NO TV PRODUCER WOULD CHOOSE THE MONTEREY COUNTY ASSESSMENT APPEALS BOARD FOR A SERIES. It’s pretty arcane stuff. Homeowners and business property owners come before an independent board of citizens, who are appointed by the Board of Supervisors, to argue their case for why they think the Assessor’s Office made the wrong valuation on their property. The office’s staff argue why the valuation was sound, often relying on complex state tax rules that not even Aaron Sorkin could spin into gripping television.
That is until recently, when an unusual case unfolded before the appeals board. It pits the county’s oldest nonprofit organization, the Monterey History and Art Association, against long-time Assessor Steve Vagnini and his office. Throw in the late surrealist artist Salvador Dalí; a wealthy Ukrainian investor and art collector; the MHAA’s persistent attorney; a resolute former mayor serving as chair of the appeals board; allegations of conflict of interest; plus tens of thousands of dollars at stake, and suddenly a board most people don’t know exists turns into a binge-worthy drama.
The short version of the origin of the dispute is this: A struggling MHAA was losing money keeping the former maritime museum inside the Stanton Center on Custom House Plaza open. Its board looked for something or someone to save them, and thought they had found it by entering into a joint venture agreement in February 2016 with Dmitry Piterman to display his extensive collection of Dalí artwork. The museum would be renamed the Dalí 17 and an admission fee was proposed.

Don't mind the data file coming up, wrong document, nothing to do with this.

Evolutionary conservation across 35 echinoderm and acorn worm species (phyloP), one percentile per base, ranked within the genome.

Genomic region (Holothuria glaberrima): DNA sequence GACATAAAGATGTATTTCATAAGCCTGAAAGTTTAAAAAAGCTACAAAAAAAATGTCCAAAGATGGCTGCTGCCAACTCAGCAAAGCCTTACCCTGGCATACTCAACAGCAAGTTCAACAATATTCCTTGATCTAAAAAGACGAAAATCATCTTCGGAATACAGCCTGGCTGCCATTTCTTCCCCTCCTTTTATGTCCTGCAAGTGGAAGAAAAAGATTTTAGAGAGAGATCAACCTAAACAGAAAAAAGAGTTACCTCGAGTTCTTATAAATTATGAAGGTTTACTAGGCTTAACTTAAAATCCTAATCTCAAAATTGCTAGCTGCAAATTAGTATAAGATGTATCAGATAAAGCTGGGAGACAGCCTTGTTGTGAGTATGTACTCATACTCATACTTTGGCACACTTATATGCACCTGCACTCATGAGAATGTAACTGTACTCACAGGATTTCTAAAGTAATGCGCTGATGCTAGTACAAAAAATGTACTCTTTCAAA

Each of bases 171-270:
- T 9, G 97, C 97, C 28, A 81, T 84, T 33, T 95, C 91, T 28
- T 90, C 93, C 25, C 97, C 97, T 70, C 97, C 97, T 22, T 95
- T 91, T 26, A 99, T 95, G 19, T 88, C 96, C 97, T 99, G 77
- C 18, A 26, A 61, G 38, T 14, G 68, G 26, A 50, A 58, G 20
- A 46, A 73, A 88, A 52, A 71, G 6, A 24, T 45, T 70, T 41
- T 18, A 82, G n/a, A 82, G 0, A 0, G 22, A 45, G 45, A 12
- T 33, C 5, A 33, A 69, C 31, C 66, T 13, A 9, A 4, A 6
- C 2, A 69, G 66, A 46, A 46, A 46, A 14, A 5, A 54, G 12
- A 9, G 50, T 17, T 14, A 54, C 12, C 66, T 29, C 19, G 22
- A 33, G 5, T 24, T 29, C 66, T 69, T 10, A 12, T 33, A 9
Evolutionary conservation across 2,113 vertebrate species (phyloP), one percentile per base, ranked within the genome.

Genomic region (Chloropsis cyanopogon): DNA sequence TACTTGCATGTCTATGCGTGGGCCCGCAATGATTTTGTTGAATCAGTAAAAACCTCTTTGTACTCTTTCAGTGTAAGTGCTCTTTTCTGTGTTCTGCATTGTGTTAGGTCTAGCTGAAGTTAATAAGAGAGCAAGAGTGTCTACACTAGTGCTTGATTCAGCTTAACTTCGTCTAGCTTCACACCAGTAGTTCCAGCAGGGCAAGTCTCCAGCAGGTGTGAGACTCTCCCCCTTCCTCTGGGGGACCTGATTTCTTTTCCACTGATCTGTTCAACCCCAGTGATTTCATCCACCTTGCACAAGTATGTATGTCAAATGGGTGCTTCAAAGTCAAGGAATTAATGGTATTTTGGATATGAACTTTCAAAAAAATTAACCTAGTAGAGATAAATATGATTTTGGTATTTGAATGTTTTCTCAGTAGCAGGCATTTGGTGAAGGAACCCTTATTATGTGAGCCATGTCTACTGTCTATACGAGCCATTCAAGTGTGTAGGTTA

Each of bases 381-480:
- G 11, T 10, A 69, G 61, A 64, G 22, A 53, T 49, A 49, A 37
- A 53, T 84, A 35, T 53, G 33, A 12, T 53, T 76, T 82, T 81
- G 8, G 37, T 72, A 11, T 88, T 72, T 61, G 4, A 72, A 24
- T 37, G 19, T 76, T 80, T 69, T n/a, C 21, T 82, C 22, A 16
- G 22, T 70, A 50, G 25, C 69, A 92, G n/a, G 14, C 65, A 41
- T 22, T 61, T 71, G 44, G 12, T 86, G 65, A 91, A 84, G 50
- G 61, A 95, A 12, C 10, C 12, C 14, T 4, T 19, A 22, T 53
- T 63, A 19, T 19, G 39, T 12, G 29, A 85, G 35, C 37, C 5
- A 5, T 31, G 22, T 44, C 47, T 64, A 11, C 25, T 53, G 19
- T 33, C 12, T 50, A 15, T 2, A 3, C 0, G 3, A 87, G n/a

In August 2017, the Assessor’s Office ruled that the change in operations meant nonprofit MHAA was no longer entitled to a property tax welfare exemption as of the 2017-2018 tax year on the Stanton Center. (MHAA had been paying about $370 a year in taxes with the exemption.) Losing the exemption would mean paying taxes of $70,000 a year, based on what the assessed value of the building was at the time.
The drama plays out over nearly 20 hours of public hearings since 2019. There are plot twists and heated arguments along the way. The latest hearing concluded on Feb. 11, and a decision now rests with two members of the appeals board, who will render written findings within a couple of months on the valuation of the Stanton Center, which will determine how much the MHAA will owe in taxes.
Piterman, the Dalí art collector and a member of the MHAA board who argued on behalf of the group before the appeals board, contends it should be zero. The Assessor’s Office argues it should be more like $20,000.
A quote attributed to Dalí fits neatly with the strategy MHAA and Piterman took playing offense in their fight against the Assessor’s Office: “Whoever wants to engage people’s interest must provoke them.”
THIS YEAR MARKS MHAA’S 90TH ANNIVERSARY, but whether there is something to celebrate is in question. Founded in 1931, the group’s primary mission has been to preserve Monterey’s history, partly through purchasing and restoring old adobes and historic buildings. Currently the organization owns an 1843 adobe, Casa Serrano, the Mayo Hayes O’Donnell Library and Doud House. It hosts the annual La Merienda event, a popular picnic and pageant celebrating the founding of Monterey in June 1770.